Just some oatmeal cookies

Chocolate Chip Oatmeal CookiesI woke up this morning itching to bake something. I didn’t have to be at school until 1pm, and the oven was just calling to me. I rummaged through the cupboards and fridge and determined that I had the ingredients to make some chocolate chip cookies, though I didn’t want to make just the usual plain ol’. Flipping through Mark Bittman’s How to Cook Everything, his oatmeal cookies caught my eye. I followed the recipe pretty much exactly, except that I upped the cinnamon, added ground ginger, and dark chocolate chips. The resulting cookies are chewy with oatmeal and warm with just a hint of spice. The cinnamon and ginger are not overpowering, in fact, they barely whisper to you that they’re in there. They lend a subtle complexity that makes people wonder just what’s in those little cookies. I suspect a little nutmeg would be good as well, though it might give itself away more readily than the ginger and cinnamon.

I don’t own an electric mixer, so when I bake at my apartment (rather than my parents’ house), any and all butter creaming has to be done by hand. Actually, I find it very rewarding and somehow therapeutic to stand over a bowl of butter and sugar and beat the bejesus out of it with a wooden spoon. Watching the butter go from lumpy to smooth as you beat it with alternating arms is a great way to relieve stress. Plus, working hard making these cookies gives you all the more excuse to help yourself once they come out of the oven. “But I beat the butter by hand! Surely that burned as many calories as are in one of these little cookies. Or two of them. They’re so small, you see.”

p.s. Best Valentines Day related conversation overheard:
Guy: “So what are you doing for Valentines Day?”
Girl: “Havin’ sex.”

Chocolate Chip Oatmeal Cookies
adapted from How to Cook Everything, by Mark Bittman

1 1/2 cups all purpose flour
2 tsp baking powder
1/8 tsp salt
1 tsp cinnamon
1/2 tsp ground ginger
2 cups rolled oats
1/2 cup milk
1 tsp vanilla
1 stick unsalted butter, softened
1/2 cup brown sugar
1/2 cup granulated sugar
2 eggs
1 1/2 cup semi-sweet chocolate chips

Preheat oven to 375. Line baking sheets with parchment. Sift together flour, baking powder, salt, cinnamon, and ginger into a medium bowl. Stir in oats and set aside. In a small cup, combine milk and vanilla.

In a large bowl, cream butter with sugars until well combined and lightened in color. Add eggs, one at a time, mixing thoroughly after each addition. Stir in 1/3 of flour mixture, then 1/2 milk mixture, another 1/3 of flour, the rest of the milk, then the rest of the flour. Stir in chocolate chips.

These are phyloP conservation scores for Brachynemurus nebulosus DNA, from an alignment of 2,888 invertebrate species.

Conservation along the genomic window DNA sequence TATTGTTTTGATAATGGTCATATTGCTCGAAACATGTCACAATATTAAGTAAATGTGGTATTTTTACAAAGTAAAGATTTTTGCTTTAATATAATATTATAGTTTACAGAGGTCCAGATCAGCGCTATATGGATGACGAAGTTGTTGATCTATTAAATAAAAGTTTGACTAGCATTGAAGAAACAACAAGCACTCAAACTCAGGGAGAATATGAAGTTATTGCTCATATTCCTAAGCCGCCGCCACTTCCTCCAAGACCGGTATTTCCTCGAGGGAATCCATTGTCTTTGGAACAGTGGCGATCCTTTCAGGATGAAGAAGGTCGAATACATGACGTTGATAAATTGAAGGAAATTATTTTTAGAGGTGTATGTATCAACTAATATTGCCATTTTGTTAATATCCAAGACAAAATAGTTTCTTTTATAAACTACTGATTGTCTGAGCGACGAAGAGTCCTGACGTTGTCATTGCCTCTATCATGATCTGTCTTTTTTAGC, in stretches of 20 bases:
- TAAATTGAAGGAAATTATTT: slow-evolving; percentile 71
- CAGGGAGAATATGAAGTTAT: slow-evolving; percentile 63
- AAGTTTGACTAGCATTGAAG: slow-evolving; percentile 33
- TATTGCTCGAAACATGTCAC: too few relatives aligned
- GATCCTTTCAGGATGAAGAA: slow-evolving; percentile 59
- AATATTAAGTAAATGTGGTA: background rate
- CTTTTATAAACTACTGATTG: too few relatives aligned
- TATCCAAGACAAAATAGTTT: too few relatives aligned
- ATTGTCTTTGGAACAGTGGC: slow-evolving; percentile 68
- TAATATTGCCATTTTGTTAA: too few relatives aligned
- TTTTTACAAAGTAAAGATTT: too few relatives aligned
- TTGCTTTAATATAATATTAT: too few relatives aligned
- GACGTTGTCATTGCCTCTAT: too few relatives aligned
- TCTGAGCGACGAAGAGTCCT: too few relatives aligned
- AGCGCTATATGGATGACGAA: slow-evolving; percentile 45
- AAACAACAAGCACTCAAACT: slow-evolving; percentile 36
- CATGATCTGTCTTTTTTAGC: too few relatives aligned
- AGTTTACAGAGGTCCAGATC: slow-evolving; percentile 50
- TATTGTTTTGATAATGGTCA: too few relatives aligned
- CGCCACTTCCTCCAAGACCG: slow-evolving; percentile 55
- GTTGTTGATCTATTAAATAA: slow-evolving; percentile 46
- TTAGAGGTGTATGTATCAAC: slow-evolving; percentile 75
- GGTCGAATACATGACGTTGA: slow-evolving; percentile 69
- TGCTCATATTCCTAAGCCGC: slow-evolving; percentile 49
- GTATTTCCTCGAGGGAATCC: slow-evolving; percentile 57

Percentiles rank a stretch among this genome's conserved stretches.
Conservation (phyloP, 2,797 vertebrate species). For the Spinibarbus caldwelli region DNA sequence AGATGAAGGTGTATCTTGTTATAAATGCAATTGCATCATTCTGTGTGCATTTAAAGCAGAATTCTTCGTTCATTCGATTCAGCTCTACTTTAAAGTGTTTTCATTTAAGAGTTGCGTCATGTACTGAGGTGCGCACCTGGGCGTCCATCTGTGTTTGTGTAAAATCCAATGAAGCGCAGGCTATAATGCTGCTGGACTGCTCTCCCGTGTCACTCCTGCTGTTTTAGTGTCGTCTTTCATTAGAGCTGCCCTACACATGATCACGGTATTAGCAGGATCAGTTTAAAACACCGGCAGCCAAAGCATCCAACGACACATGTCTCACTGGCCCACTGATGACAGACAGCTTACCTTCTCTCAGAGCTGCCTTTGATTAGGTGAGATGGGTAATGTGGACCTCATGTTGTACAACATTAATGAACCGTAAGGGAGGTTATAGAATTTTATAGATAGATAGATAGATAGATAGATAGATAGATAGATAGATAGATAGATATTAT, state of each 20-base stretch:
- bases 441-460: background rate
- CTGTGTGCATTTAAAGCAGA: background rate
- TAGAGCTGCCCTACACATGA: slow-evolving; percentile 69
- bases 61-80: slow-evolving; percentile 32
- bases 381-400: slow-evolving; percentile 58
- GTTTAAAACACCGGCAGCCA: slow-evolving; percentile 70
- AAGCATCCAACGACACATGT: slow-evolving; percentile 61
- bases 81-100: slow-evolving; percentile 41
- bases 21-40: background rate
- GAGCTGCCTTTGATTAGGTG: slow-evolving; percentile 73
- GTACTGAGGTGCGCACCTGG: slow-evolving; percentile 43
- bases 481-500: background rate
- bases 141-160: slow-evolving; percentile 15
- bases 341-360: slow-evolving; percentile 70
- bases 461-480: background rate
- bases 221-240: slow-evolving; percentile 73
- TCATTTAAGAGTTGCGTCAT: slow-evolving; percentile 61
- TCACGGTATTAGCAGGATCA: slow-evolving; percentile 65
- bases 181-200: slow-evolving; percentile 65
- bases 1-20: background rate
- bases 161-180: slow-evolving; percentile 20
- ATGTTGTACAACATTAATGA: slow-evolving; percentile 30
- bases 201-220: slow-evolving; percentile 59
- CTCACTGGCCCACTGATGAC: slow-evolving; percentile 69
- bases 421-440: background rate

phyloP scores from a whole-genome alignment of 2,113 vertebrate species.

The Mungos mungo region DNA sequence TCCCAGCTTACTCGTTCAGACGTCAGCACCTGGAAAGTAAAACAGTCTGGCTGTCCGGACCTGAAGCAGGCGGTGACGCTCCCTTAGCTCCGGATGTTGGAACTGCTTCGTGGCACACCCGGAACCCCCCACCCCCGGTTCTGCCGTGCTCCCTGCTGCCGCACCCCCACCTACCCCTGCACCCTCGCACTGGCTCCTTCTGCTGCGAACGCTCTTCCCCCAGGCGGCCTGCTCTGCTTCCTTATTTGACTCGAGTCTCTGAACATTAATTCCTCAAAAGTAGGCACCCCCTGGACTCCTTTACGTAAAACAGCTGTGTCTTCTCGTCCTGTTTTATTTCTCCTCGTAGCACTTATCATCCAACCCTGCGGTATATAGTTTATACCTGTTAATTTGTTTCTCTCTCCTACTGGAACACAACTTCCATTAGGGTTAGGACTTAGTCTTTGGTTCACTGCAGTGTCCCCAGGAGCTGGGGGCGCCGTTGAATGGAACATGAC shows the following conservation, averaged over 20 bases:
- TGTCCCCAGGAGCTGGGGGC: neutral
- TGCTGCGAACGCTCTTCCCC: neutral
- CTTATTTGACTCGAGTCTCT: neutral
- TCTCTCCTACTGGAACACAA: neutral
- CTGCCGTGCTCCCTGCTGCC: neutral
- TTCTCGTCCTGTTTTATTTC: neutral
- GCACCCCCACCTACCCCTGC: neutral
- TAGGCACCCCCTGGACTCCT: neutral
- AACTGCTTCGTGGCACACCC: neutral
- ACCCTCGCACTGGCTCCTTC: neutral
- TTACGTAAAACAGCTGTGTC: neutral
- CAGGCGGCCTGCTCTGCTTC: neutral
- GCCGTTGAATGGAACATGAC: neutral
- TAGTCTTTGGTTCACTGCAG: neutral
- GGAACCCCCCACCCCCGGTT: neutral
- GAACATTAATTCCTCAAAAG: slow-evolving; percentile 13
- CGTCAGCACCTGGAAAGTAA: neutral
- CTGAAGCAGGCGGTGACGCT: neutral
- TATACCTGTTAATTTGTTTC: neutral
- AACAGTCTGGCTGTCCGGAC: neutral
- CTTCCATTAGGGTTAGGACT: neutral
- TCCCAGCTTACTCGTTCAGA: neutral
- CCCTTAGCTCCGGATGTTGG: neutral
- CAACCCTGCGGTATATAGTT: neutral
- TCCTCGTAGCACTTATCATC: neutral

Drop heaping tablespoonfulls of dough onto the prepared baking sheets and bake in the center of the oven until golden, about 12-15 minutes. Cool completely on racks. Store in an airtight container for no more than a day or two, or in the freezer for longer.

Makes about 2 1/2 dozen smallish cookies.

3 Comments

  1. Posted February 12, 2007 at 4:52 pm | Permalink

    Ooh, I love oatmeal cookies like I love few other foods.

  2. Posted February 14, 2007 at 5:47 am | Permalink

    While you don’t NEED it, an electric mixer brings a whole new realm of desserts/pastries to your kitchen. I didn’t think I’d use mine 5 years ago when I bought it, but now I couldn’t imagine NOT having one.

    Just think of that macrons!

  3. Posted February 14, 2007 at 9:26 am | Permalink

    Sally- They’re just great, aren’t they? I stuck half of these in the freezer and they’re even BETTER that way! Jeez, and I was trying to save myself from eating them!

    Jef- Yeah, an electric mixer is great to have, but I’m just a poor starving graduate student and my tiny kitchen is arleady bursting with cooking supplies. My mother lives about 10 miles away, and she has a Kitchen-Aid stand mixer that I use if I really want to do some serious baking. It works out well, but I do have to work for my cookies at home!!


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  1. [...] loves oatmeal raisin cookies, so it was about time I made some for him. I tried Mark Bittman’s recipe, particularly great because it lists alternative ingredients to easily adapt it to vegetarian and [...]

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